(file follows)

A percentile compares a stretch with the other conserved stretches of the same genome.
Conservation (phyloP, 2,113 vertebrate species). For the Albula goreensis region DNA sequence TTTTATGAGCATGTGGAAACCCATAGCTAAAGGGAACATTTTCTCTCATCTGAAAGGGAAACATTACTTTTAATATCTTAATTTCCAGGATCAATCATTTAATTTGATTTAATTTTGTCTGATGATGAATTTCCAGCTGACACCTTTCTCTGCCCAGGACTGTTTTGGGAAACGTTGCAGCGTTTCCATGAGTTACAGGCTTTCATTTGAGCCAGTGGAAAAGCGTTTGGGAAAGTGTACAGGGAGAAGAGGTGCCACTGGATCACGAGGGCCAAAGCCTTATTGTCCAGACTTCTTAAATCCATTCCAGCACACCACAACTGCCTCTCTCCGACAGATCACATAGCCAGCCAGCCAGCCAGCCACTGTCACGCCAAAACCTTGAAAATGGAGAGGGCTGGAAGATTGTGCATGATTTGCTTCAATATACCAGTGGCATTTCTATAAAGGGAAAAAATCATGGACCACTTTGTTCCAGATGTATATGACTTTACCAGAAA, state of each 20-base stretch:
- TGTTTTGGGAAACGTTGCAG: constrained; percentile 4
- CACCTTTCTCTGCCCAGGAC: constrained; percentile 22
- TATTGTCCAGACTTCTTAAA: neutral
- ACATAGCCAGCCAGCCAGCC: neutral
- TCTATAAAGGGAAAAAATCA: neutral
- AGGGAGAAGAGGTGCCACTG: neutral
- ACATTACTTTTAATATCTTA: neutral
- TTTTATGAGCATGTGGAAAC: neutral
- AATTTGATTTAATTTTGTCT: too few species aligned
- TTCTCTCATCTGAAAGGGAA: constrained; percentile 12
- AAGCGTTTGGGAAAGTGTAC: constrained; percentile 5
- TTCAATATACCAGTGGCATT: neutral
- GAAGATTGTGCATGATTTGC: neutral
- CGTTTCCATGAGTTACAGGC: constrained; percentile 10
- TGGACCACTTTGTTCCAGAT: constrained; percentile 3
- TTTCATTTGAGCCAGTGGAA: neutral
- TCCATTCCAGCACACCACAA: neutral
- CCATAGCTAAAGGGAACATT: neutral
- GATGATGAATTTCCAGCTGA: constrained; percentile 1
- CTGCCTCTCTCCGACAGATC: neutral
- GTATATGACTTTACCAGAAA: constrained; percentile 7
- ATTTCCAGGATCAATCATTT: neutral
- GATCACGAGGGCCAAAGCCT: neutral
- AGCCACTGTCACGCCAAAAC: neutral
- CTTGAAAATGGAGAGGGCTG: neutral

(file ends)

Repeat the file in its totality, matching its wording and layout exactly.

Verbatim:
A percentile compares a stretch with the other conserved stretches of the same genome.
Conservation (phyloP, 2,113 vertebrate species). For the Albula goreensis region DNA sequence TTTTATGAGCATGTGGAAACCCATAGCTAAAGGGAACATTTTCTCTCATCTGAAAGGGAAACATTACTTTTAATATCTTAATTTCCAGGATCAATCATTTAATTTGATTTAATTTTGTCTGATGATGAATTTCCAGCTGACACCTTTCTCTGCCCAGGACTGTTTTGGGAAACGTTGCAGCGTTTCCATGAGTTACAGGCTTTCATTTGAGCCAGTGGAAAAGCGTTTGGGAAAGTGTACAGGGAGAAGAGGTGCCACTGGATCACGAGGGCCAAAGCCTTATTGTCCAGACTTCTTAAATCCATTCCAGCACACCACAACTGCCTCTCTCCGACAGATCACATAGCCAGCCAGCCAGCCAGCCACTGTCACGCCAAAACCTTGAAAATGGAGAGGGCTGGAAGATTGTGCATGATTTGCTTCAATATACCAGTGGCATTTCTATAAAGGGAAAAAATCATGGACCACTTTGTTCCAGATGTATATGACTTTACCAGAAA, state of each 20-base stretch:
- TGTTTTGGGAAACGTTGCAG: constrained; percentile 4
- CACCTTTCTCTGCCCAGGAC: constrained; percentile 22
- TATTGTCCAGACTTCTTAAA: neutral
- ACATAGCCAGCCAGCCAGCC: neutral
- TCTATAAAGGGAAAAAATCA: neutral
- AGGGAGAAGAGGTGCCACTG: neutral
- ACATTACTTTTAATATCTTA: neutral
- TTTTATGAGCATGTGGAAAC: neutral
- AATTTGATTTAATTTTGTCT: too few species aligned
- TTCTCTCATCTGAAAGGGAA: constrained; percentile 12
- AAGCGTTTGGGAAAGTGTAC: constrained; percentile 5
- TTCAATATACCAGTGGCATT: neutral
- GAAGATTGTGCATGATTTGC: neutral
- CGTTTCCATGAGTTACAGGC: constrained; percentile 10
- TGGACCACTTTGTTCCAGAT: constrained; percentile 3
- TTTCATTTGAGCCAGTGGAA: neutral
- TCCATTCCAGCACACCACAA: neutral
- CCATAGCTAAAGGGAACATT: neutral
- GATGATGAATTTCCAGCTGA: constrained; percentile 1
- CTGCCTCTCTCCGACAGATC: neutral
- GTATATGACTTTACCAGAAA: constrained; percentile 7
- ATTTCCAGGATCAATCATTT: neutral
- GATCACGAGGGCCAAAGCCT: neutral
- AGCCACTGTCACGCCAAAAC: neutral
- CTTGAAAATGGAGAGGGCTG: neutral